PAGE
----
• Benign Prostatic Hyperplasia
  • Hormone Therapy
  • Genomic Testing
  • Next-Generation Imaging
  • UTUC
  • OAB and Incontinence
  • Genitourinary Cancers
  • Kidney Cancer
  • Men's Health
  • Pediatrics
  • Female Urology
  • Sexual Dysfunction
  • Kidney Stones
  • Urologic Surgery
  • Bladder Cancer
  • Benign Conditions
  • Prostate Cancer

Research makes for hot news in San Antonio


Turf battles appear to be heating up between urologists and two specialist groups.

To start, researchers provided evidence for the use of a single medication or procedure for a range of urologic conditions. Generating the most interest on this front is botulinum toxin A (Botox). While studies continue to show positive results with this agent in patients with refractory overactive bladder, intriguing data now also provide a potential rationale for its use in men with BPH. An Italian group found intraprostatic injections of the agent reduced prostate symptom scores significantly, but a U.S. group, while finding the injections fast and easy to perform, was unable to show a benefit. Look for more research to clarify this agent's role in both neurogenic bladder and BPH.

Alpha-blockers, a traditional mainstay of medical treatment for BPH, now appear to offer benefit in stone disease, with studies showing their efficacy in aiding the passage of ureteral stones, and to provide relief in chronic prostatitis, with one study showing a modest improvement in symptoms. Similarly, the indications for robotic-assisted laparoscopy continue to widen, as surgeons showed promising initial results with this technology in procedures ranging from sacrocolpopexy to pediatric antireflux surgery.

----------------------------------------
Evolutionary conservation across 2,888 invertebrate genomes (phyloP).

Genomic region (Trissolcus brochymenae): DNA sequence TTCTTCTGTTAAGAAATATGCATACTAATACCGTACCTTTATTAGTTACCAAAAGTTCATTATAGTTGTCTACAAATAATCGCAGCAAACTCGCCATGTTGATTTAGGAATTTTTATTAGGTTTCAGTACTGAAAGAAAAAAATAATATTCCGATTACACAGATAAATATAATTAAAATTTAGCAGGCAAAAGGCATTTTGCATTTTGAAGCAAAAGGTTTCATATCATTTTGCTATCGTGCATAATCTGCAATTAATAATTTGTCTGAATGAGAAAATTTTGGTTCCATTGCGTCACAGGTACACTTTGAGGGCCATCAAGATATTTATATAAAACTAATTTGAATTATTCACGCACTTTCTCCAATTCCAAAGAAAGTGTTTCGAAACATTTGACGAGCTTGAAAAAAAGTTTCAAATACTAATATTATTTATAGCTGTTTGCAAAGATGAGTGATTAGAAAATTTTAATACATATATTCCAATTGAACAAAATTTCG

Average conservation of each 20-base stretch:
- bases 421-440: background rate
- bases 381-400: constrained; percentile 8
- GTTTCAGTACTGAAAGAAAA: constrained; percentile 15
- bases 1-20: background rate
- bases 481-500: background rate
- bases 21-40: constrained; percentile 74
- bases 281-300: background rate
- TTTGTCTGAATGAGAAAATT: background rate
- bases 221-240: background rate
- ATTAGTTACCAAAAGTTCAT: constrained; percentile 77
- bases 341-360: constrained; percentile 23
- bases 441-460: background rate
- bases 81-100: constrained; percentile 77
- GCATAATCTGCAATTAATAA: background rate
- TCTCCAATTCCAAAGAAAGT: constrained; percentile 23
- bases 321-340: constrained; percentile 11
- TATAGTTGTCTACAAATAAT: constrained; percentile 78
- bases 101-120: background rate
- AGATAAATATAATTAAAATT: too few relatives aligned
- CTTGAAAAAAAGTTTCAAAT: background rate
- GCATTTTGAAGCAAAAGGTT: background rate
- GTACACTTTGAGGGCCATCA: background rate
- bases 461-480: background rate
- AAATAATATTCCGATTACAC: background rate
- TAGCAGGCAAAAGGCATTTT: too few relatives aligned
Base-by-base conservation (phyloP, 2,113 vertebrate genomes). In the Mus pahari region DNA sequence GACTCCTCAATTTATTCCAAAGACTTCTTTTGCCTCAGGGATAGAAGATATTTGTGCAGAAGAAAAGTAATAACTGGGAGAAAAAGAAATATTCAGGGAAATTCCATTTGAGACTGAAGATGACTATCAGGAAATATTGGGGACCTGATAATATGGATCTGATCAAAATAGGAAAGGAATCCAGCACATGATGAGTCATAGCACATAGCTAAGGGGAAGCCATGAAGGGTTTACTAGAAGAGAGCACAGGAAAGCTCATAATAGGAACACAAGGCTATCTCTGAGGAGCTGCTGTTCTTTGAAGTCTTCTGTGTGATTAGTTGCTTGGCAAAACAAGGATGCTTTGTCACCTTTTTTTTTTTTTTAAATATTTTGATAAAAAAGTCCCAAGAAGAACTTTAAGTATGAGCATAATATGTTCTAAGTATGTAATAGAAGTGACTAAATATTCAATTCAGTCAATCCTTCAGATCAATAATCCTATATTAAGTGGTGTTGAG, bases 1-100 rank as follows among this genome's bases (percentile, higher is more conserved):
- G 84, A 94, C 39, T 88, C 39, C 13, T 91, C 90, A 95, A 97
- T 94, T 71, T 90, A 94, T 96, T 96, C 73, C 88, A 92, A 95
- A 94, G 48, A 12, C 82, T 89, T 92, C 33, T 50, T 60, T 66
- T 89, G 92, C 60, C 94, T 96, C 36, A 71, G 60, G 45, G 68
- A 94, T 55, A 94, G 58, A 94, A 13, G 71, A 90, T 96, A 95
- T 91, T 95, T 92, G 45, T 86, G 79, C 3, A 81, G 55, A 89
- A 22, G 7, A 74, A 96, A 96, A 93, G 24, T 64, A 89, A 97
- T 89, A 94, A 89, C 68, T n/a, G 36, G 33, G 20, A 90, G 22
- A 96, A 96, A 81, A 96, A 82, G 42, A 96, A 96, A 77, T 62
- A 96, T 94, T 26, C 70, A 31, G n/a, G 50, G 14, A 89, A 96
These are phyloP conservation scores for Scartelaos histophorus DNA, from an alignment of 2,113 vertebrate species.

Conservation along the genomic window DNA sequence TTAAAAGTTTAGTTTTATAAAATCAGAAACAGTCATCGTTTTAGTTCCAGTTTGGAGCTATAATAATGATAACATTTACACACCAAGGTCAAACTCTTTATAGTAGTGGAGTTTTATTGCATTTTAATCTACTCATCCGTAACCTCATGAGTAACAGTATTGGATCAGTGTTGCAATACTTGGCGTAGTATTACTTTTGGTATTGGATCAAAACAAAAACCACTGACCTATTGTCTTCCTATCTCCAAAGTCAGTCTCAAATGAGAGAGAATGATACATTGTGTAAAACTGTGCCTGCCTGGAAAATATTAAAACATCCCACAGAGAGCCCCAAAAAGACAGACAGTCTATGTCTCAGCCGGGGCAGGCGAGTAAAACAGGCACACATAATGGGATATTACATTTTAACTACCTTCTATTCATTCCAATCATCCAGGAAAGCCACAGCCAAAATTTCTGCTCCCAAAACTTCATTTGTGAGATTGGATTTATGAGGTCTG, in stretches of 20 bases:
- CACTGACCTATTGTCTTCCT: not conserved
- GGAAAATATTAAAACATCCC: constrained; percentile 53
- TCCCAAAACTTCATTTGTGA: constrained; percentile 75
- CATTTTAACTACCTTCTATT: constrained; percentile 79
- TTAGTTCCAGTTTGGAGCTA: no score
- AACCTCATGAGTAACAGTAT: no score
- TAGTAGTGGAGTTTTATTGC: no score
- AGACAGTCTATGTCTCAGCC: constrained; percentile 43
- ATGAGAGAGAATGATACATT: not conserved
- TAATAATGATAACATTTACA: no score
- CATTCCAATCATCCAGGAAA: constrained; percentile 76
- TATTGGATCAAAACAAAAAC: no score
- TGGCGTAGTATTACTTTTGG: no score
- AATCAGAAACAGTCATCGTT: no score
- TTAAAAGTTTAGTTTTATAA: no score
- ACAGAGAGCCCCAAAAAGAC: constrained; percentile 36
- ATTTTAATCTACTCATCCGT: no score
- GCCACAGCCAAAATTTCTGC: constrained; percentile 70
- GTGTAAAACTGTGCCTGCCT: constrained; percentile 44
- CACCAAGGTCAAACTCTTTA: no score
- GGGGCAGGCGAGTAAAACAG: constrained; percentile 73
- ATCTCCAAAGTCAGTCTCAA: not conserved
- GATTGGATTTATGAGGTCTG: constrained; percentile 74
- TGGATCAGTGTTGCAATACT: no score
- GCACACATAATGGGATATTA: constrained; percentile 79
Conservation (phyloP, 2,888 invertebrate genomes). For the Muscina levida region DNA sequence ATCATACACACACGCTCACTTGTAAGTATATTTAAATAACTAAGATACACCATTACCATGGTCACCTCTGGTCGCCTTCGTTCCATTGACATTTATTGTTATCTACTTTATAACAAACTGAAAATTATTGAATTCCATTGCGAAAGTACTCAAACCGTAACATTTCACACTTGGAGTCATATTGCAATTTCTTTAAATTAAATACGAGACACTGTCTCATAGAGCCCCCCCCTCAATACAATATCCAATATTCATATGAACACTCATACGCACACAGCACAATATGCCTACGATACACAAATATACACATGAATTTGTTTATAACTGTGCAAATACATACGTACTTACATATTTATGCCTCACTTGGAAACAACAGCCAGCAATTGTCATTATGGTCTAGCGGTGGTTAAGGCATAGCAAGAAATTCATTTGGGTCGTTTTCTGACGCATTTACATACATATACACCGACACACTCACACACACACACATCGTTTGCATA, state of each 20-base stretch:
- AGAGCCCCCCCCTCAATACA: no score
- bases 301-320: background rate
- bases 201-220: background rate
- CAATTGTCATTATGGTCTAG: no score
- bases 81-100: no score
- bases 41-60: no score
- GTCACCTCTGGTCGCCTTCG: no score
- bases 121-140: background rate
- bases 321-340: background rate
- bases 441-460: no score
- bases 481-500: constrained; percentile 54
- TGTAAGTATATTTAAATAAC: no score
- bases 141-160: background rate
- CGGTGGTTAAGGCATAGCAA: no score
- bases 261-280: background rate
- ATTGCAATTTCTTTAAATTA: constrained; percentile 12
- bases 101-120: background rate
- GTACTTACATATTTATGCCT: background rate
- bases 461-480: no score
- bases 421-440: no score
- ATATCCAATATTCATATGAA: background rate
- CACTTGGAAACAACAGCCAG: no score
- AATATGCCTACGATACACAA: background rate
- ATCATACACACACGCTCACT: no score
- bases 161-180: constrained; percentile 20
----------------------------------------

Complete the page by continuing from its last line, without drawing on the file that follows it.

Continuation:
Finally, on the socioeconomic front, turf battles appear to be heating up between urologists and two specialist groups. Issues over who should perform imaging tests and in what setting came to the forefront during a debate between urologist Martin Resnick, MD, and radiologist James P. Borgstede, MD. While urologists undoubtedly should be afforded the opportunity to perform ultrasound and other imaging studies in the office, they need to guard against overusing these tests. Meanwhile, some urologists privately expressed concern that the introduction of minimally invasive sling procedures for stress incontinence using such materials as transvaginal tape (TVT) and transobturator tape (ObTape) may invite increased competition from obstetrician-gynecologists.

This is by no means a comprehensive list of the AUA annual meeting's highlights. See our "Best of AUA" article for a recap of the meeting's take-home messages, and watch for our Aug. 15 issue for "AUA Take-Homes In-Depth," which includes critical analyses from members of the Urology Times editorial board.

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